‘You can be obsessed by the national rankings’ - Peterborough schools are improving insists council chief

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SATS scores in Peterborough have improved insisted a city education chief who said it easy to become obsessed by national rankings.

Gary Perkins, assistant director for education at Peterborough City Council, was speaking after newly validated SATS results had Peterborough finishing second bottom for the second year running, with the city coming bottom for reading and maths and second bottom for writing.

Peterborough had also slipped down the tables for children aged five and seven years old, but Mr Perkins told councillors at a scrutiny committee meeting: “It’s clear for all to see the challenges that we face in Peterborough.

“What has to be encouraging from 2016 outcomes to 2017 outcomes is the improvement at Key Stage 2 in reading and maths being better than the national rate of improvement. That is not reflected yet in any great improvement in the national rankings, but you can be obsessed by the national rankings to the detriment of our schools.

“There are many schools that have done well and should be proud.”

Mr Perkins said there are “very few, if any, local authorities that have the same combination of challenges that Peterborough have,” but he refused to use that as an excuse, adding that there was no reason Peterborough could not do better than other authorities with similar demographics.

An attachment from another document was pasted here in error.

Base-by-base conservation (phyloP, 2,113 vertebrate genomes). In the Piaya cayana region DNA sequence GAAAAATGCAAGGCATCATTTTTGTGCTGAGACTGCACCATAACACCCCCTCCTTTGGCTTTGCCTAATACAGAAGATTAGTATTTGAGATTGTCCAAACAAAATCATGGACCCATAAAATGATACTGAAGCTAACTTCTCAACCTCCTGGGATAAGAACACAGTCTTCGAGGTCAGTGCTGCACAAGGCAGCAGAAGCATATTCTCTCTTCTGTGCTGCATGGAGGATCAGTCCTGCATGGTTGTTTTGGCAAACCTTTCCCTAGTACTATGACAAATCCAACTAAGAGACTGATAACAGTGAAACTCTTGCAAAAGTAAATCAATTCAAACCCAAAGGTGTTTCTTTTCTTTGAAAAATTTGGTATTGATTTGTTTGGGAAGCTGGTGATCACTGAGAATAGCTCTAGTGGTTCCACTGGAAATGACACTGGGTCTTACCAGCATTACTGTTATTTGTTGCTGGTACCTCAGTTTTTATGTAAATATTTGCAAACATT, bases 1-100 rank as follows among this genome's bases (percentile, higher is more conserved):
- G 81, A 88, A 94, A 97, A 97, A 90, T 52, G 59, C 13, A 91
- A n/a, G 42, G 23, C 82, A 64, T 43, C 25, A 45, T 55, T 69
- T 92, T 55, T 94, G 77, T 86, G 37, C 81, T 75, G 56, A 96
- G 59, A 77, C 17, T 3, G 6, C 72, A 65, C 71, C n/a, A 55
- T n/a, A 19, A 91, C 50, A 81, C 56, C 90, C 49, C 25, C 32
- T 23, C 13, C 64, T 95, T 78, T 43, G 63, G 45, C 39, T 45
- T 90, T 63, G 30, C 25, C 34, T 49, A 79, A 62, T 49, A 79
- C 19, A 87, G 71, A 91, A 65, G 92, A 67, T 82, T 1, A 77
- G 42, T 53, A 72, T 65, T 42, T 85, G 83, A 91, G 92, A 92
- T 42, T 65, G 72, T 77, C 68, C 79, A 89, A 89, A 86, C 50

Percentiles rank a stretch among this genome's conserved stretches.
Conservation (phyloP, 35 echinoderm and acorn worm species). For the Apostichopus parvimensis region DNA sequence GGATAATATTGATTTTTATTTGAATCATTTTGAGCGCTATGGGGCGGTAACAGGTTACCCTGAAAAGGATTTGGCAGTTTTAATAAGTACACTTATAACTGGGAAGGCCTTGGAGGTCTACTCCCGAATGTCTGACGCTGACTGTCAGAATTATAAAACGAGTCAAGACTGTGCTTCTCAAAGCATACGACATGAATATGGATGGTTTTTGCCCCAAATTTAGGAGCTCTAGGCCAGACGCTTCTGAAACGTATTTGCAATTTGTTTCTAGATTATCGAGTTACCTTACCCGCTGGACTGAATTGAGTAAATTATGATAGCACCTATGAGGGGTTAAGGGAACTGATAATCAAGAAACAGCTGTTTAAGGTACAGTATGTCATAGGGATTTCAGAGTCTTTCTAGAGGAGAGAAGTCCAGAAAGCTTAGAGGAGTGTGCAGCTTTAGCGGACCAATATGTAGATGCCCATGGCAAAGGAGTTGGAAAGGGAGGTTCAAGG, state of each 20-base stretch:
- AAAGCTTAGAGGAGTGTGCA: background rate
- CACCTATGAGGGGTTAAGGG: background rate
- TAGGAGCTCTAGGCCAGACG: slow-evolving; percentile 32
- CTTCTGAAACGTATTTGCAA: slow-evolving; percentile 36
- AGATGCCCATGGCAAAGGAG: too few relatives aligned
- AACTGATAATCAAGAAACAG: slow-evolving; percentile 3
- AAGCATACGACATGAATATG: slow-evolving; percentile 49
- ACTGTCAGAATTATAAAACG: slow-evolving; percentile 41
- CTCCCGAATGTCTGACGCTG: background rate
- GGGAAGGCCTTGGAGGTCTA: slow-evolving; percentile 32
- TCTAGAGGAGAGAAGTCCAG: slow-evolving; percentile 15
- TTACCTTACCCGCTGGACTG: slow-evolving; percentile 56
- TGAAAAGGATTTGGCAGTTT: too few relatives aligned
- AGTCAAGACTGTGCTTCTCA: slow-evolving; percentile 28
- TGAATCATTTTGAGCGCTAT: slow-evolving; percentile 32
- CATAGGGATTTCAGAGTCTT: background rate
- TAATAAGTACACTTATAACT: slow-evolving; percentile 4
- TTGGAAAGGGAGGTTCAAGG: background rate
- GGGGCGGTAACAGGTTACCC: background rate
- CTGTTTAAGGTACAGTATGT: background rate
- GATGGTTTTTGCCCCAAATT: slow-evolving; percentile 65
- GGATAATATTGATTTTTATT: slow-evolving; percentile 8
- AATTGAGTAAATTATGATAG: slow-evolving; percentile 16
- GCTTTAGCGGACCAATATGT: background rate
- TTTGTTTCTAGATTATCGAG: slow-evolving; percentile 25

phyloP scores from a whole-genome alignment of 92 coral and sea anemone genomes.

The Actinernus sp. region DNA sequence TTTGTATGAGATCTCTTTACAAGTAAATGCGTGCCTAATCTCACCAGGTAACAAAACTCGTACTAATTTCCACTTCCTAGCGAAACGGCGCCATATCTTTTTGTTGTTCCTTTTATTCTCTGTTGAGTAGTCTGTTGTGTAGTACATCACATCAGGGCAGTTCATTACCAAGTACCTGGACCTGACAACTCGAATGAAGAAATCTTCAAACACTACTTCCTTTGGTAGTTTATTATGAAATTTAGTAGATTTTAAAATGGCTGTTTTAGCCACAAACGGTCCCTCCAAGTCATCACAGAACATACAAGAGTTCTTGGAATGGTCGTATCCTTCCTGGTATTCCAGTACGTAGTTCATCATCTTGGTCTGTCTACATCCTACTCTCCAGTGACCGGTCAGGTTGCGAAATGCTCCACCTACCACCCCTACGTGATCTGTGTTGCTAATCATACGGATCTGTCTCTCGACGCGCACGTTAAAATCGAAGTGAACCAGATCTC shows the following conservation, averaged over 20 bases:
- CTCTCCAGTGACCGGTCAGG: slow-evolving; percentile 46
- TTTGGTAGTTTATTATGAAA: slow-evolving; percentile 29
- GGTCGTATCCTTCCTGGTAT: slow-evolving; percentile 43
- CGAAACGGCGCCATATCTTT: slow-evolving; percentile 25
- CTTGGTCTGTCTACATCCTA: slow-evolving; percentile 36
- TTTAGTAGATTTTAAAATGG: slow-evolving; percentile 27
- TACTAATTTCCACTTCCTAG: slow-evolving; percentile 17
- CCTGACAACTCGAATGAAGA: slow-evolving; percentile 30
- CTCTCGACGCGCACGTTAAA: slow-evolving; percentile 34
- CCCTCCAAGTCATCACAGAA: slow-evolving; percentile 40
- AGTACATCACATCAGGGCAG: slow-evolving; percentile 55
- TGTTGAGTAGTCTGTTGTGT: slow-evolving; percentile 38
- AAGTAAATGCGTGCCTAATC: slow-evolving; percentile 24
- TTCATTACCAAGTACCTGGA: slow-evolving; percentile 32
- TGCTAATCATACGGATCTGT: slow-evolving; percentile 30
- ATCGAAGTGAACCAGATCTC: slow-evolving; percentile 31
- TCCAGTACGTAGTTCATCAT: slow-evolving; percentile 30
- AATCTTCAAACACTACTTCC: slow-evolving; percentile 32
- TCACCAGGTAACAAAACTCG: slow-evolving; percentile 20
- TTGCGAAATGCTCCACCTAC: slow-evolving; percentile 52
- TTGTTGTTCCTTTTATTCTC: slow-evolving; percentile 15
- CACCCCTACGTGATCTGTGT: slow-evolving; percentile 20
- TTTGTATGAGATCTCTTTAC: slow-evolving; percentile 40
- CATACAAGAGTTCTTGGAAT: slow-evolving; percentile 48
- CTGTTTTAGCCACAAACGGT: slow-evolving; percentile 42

He also said that schools taking part in targeted programmes set up by the council were “benefiting from them.”

Cllr Bella Saltmarsh told Mr Perkins that Peterborough had “dropped back a bit.”

Labour leader Cllr Ed Murphy said: “I’m concerned the system has failed children in this city. It’s not good enough.”

A Labour amendment requesting that the Conservative cabinet look at alternative funding and organisation options for education was defeated after a split vote. Committee chair Cllr Janet Goodwin, a Conservative member, had the casting vote.

The committee was also told that two schools have received formal warning notices for the second year running, but the names of the school were not disclosed. Two schools are also in the process of becoming teaching schools.

The committee also unanimously approved a survey on school readiness which Mr Perkins said would bring “long-term improvements.”